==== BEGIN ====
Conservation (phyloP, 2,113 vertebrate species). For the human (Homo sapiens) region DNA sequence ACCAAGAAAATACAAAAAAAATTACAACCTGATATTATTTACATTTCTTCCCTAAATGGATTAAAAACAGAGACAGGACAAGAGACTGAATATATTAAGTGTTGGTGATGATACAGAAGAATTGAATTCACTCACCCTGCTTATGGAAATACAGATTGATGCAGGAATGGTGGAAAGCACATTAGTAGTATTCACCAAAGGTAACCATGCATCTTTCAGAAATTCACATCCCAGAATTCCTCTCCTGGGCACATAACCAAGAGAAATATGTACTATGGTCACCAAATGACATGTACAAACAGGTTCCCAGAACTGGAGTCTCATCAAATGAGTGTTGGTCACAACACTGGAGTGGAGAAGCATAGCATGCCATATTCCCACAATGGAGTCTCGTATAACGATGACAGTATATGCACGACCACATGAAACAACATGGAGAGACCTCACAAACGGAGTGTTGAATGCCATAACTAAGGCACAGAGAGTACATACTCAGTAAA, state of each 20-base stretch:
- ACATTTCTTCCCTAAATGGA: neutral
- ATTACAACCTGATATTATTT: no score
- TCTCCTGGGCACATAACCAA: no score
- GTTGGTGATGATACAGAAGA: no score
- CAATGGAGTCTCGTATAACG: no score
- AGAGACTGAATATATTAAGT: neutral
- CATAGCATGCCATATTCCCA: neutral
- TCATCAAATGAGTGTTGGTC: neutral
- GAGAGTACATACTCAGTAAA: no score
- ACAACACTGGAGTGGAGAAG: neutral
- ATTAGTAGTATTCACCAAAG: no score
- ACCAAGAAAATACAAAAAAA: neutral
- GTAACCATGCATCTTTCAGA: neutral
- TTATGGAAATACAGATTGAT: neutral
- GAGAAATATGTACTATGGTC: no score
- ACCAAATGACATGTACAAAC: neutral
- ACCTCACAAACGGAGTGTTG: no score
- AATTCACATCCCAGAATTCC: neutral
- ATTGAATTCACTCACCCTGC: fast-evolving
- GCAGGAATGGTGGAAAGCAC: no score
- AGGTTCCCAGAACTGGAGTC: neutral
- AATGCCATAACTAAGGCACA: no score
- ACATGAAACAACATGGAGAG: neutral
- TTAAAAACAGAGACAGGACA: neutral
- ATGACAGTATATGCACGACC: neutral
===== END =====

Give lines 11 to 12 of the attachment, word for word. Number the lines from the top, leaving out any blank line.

- ACAACACTGGAGTGGAGAAG: neutral
- ATTAGTAGTATTCACCAAAG: no score